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Textile News

Touchy Subject

Texturing technology adds warmth and bulk to man-made yarns.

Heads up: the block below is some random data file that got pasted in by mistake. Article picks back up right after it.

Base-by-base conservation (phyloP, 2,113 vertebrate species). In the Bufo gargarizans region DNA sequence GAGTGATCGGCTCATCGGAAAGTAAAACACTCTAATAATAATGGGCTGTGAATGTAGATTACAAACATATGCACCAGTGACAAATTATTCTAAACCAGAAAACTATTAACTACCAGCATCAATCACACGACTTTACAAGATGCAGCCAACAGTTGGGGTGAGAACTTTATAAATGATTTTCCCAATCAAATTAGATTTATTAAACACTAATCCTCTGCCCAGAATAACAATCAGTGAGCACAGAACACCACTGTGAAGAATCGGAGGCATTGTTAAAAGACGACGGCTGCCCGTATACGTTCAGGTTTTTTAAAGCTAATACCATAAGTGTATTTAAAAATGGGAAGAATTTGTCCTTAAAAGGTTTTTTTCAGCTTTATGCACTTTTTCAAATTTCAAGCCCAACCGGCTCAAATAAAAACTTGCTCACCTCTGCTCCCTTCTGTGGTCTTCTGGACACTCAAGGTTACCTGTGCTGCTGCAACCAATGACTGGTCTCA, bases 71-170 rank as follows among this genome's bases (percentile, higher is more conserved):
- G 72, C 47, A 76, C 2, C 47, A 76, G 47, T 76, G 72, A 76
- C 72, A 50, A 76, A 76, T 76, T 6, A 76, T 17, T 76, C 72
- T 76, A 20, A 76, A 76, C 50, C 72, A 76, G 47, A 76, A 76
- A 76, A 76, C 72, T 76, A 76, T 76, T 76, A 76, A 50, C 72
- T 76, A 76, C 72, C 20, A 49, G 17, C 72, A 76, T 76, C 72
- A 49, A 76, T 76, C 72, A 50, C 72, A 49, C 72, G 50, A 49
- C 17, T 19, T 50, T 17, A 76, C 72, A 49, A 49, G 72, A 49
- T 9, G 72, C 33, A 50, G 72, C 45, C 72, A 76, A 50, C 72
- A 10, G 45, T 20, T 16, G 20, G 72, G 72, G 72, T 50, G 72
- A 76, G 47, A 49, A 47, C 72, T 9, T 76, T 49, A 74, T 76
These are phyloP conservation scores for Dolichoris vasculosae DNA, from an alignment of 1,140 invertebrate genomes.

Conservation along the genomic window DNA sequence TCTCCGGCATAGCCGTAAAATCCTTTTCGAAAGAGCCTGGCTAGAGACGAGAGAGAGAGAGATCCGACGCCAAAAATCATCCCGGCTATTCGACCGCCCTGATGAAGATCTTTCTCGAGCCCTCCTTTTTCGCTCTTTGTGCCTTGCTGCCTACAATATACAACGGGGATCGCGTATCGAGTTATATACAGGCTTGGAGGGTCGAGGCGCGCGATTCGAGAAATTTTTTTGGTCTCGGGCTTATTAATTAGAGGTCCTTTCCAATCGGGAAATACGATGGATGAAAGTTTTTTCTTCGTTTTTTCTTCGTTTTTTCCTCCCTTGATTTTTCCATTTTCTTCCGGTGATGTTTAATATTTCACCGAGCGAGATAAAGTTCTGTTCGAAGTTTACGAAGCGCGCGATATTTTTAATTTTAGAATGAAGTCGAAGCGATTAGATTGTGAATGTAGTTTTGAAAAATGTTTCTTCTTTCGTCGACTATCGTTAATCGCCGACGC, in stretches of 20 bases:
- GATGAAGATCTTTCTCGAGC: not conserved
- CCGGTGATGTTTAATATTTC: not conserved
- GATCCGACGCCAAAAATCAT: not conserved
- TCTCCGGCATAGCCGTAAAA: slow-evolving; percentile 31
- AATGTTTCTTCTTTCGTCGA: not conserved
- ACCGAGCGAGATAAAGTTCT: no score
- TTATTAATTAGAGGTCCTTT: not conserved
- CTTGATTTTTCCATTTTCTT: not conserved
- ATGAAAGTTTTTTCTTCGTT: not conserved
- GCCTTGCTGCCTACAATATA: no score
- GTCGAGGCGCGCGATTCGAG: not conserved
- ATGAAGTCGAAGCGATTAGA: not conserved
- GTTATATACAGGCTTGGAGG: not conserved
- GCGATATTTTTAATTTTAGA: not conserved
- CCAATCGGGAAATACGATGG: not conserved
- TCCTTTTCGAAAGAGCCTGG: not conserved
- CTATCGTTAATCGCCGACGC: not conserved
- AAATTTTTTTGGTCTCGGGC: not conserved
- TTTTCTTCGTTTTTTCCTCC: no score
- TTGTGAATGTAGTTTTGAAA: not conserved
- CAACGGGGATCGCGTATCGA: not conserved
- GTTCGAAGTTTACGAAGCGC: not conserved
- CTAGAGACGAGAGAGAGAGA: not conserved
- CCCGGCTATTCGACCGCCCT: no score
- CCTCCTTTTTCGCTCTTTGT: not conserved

Texturing TechnologyBy Jim Phillips, Executive Editor Touchy Subject Draw, friction and air texturing technology add warmth, bulk and comfort to man-made yarns. Despite the difficult market conditions of current times, U.S. yarn manufacturers continue to look for new opportunities. Whether the Caribbean Basin Initiative will provide market opportunities for U.S. manufacturers has yet to be established. But, as in other sectors of the industry, a high degree of sophistication in manufacturing machinery is necessary in order to achieve productivity levels that keep U.S. yarn at an attractive price. In the past, Textile World has looked at a variety of yarn preparation machinery, including the latest offerings in spinning, winding and twisting. In this issue, TW reports on the texturing offerings of a handful of manufacturers. Perhaps no news in this segment over the past few years has been bigger than the acquisition of ICBT by Rieter. This past year, Rieter revamped its organizational structure and combined the former separate subsidiaries Rieter ICBT, Rieter-Scragg and Synthetic Fiber Machinery into a single business unit known as Filament Yarn Technologies.